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Get Money Fit Class #1: Score goals with your credit score

Want to get money fit? That starts with knowing where you stand right now.

Your credit score is a handy measure of your current money fitness. It's like your resting heart rate, but for your finances. And unlike your heart rate, the higher the number, the better.

Running up hill

Never thought about your credit score before? Don't worry, you're not alone. Finder research shows 72% of Australians don't know about credit scores.

Simply put, your credit score is a summary of your history as a borrower. Banks use it to help decide if you're eligible for credit cards, home loans, personal loans and other financial products. Having an excellent credit score could even help you negotiate a better deal when you apply for a loan.

How to get your credit score

Woman using treadmill
Happily, finding your credit score is a lot easier than jumping on a treadmill to check your heart rate. You can get it for free through the Finder app.

Your score gets updated every month, so the app will update you every month with your current score. Any changes are noted: things like credit card application enquiries, late payments and new credit contracts (like a mobile phone) are all listed.

The app will keep you up to date of how your score is tracking. Plus, you can compare credit cards and personal loans and see which ones you are likely to be approved for. Think of the Finder app like a personal finance pedometer.

Just install the app then, from the main dashboard, tap on the Credit Score section to set yourself up. You'll need your passport or driver's licence to validate your identity before you can get your score. (It's a secure platform and your personal information is 100% safe.)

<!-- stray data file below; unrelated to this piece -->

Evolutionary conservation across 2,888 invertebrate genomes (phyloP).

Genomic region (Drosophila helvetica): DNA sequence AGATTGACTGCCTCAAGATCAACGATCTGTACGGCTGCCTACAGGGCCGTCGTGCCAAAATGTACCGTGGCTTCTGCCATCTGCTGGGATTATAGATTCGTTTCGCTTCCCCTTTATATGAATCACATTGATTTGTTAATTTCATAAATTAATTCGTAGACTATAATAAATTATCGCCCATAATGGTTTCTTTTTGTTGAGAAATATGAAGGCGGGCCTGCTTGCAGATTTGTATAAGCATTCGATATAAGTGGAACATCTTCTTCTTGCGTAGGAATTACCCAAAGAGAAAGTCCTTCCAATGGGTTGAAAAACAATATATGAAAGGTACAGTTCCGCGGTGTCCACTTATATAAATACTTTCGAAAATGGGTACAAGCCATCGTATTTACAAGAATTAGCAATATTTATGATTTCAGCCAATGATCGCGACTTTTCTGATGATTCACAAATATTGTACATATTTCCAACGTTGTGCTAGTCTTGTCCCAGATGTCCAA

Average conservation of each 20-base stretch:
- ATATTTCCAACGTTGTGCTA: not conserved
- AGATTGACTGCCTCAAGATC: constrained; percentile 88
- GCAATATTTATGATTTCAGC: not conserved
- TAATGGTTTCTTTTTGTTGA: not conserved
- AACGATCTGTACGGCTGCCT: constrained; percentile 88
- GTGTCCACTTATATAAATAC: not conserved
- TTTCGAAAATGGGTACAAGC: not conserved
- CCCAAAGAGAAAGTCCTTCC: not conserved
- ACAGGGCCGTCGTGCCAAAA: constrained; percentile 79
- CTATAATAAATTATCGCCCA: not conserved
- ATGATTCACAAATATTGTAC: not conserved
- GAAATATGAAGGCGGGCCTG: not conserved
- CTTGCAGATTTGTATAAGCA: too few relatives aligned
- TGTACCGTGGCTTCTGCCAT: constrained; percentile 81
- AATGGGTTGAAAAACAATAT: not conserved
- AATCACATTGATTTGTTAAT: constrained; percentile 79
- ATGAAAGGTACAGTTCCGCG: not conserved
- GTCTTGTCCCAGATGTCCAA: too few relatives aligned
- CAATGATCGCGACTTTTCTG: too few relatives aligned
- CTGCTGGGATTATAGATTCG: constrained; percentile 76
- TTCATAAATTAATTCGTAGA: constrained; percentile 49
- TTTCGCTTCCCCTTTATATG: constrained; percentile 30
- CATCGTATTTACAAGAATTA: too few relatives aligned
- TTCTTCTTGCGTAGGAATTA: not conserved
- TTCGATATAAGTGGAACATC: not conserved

Once you're set up, you can easily see your credit score in the app. The credit agency that the Finder app uses is Experian, which has a scoring system from 0 to 1,000.

An example credit score in the Finder app

You may have heard that checking your credit score regularly will affect your score. This isn't true. Keeping an eye on your credit score just means you are aware of any changes that happen right away. It's a really good habit to check your score every month, so you can get on top of issues quickly if they arise.

What does my score mean? How can I improve it?

Abs class
Installed the app and grabbed your score? Great! Now let's look at what it means, and how you can improve it if it's on the low side.

Credit scores are grouped into bands (not the resistance ones).

  • Excellent: 800-1,000 Congratulations! If your credit score was your abs, you'd have a six-pack to be proud of. You've got a solid record as a borrower and banks are likely to be comfortable lending you money (they may even reward you with a rate discount). Your next steps? Make sure your savings and investment strategy is as strong as your score.
  • Very good: 700-799 Your score is looking fine and getting approval for a credit card, personal loan or a mortgage should be fairly straightforward. Want to take it even higher? Try our tips for taking it into the top ranks.
  • Good: 625-699 This credit score isn't unhealthy, but it could benefit from toning up. Some lenders may be picky about approving your finance application, so follow these steps to improve your chances.
  • Fair: 550-624 Definitely time to take action with this score, so you can boost your odds of loan approval. It's not as hard as you think, so get started on boosting your credit score now.
  • Weak: 0-549 Banks are not likely to have confidence in your ability to repay, so gaining approval for credit will be tough. It's time to head to the money gymnasium and get yourself sorted.

Remember: Your credit score isn't the only measure of your financial fitness, but it's important to keep track of it.

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